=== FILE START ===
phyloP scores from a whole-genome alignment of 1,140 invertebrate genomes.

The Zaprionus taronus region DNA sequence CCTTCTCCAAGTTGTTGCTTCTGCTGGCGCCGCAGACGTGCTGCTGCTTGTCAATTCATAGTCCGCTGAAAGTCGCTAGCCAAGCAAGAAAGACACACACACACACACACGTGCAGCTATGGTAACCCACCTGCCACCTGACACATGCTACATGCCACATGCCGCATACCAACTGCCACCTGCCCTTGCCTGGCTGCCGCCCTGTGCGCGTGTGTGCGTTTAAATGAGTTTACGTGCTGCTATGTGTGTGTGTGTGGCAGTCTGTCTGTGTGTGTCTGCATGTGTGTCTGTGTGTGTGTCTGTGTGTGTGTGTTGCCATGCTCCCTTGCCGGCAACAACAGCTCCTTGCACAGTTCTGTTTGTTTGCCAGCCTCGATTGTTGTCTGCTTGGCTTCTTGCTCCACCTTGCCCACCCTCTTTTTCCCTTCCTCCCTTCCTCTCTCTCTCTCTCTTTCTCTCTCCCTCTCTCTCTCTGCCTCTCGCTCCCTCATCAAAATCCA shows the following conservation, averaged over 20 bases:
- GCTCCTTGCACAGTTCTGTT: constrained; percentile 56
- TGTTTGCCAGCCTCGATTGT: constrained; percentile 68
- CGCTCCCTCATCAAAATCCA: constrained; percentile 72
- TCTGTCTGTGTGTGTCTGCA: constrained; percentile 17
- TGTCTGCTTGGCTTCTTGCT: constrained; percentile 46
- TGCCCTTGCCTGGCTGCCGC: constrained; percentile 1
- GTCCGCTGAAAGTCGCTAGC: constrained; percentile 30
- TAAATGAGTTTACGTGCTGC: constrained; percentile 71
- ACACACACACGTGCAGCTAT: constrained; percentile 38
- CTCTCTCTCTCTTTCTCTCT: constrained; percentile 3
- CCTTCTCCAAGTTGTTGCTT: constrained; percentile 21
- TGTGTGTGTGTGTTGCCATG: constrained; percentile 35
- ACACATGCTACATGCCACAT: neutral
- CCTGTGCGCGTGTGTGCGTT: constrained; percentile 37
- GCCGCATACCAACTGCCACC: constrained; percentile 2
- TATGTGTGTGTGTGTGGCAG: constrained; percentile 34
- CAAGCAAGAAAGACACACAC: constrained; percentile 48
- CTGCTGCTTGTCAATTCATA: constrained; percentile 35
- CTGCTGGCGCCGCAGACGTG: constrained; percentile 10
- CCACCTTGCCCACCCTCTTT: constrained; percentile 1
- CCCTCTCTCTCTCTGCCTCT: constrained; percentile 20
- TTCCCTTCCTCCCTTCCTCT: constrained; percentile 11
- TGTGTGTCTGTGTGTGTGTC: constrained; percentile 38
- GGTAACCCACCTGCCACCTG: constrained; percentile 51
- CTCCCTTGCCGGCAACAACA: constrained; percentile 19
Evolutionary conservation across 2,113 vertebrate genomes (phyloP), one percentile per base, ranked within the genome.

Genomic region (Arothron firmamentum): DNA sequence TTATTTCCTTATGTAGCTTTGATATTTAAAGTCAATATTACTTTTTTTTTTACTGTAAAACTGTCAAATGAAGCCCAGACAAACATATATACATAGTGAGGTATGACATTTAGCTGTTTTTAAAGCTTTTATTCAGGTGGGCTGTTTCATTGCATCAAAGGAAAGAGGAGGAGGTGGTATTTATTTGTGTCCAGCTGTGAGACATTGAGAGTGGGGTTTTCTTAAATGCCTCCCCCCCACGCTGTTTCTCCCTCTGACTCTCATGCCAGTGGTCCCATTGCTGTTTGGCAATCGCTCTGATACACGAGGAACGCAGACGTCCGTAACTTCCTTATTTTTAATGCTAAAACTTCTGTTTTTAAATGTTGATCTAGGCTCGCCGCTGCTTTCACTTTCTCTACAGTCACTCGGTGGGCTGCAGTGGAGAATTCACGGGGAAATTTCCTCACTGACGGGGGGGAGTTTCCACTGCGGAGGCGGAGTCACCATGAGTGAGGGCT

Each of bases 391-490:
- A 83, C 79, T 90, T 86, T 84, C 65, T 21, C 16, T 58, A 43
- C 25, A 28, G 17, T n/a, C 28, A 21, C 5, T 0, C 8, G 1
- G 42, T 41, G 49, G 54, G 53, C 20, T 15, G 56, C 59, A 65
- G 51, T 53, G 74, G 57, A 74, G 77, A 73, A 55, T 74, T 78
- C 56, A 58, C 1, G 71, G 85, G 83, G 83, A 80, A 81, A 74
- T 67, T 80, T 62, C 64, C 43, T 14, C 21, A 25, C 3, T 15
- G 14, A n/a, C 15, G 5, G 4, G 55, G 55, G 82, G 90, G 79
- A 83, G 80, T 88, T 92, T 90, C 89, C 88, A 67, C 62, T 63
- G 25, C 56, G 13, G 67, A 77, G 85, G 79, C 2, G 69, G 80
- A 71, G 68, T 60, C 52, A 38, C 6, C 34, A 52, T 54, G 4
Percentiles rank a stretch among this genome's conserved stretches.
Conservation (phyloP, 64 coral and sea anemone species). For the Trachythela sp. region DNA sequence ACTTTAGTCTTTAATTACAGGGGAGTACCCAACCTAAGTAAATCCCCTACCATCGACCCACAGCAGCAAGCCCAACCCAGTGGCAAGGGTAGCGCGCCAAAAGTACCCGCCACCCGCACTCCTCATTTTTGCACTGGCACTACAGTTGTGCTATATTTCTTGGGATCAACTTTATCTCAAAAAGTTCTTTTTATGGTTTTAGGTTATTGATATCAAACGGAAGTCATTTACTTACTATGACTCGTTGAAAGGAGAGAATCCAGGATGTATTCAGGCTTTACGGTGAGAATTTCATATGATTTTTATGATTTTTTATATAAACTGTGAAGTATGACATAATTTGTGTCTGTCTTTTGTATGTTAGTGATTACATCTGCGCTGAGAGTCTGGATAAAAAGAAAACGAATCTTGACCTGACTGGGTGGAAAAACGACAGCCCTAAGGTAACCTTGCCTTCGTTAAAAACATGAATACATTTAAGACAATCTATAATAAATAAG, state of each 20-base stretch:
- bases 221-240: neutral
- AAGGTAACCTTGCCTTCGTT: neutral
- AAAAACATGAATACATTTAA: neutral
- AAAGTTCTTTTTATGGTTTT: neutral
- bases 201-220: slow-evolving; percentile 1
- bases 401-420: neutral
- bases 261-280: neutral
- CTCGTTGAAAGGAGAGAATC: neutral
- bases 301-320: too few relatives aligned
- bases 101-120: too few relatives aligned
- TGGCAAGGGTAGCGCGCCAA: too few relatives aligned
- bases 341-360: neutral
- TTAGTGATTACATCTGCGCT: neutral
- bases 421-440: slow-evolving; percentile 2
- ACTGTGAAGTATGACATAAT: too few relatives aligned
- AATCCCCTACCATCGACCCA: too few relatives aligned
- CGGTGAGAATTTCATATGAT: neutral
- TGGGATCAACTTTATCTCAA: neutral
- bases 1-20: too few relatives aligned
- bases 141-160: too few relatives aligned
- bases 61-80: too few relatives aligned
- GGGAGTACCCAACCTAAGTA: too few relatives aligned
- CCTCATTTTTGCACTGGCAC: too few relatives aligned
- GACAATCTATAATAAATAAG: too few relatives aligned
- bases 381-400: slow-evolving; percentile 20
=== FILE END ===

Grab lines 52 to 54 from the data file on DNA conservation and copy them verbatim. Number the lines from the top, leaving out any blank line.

- bases 101-120: too few relatives aligned
- TGGCAAGGGTAGCGCGCCAA: too few relatives aligned
- bases 341-360: neutral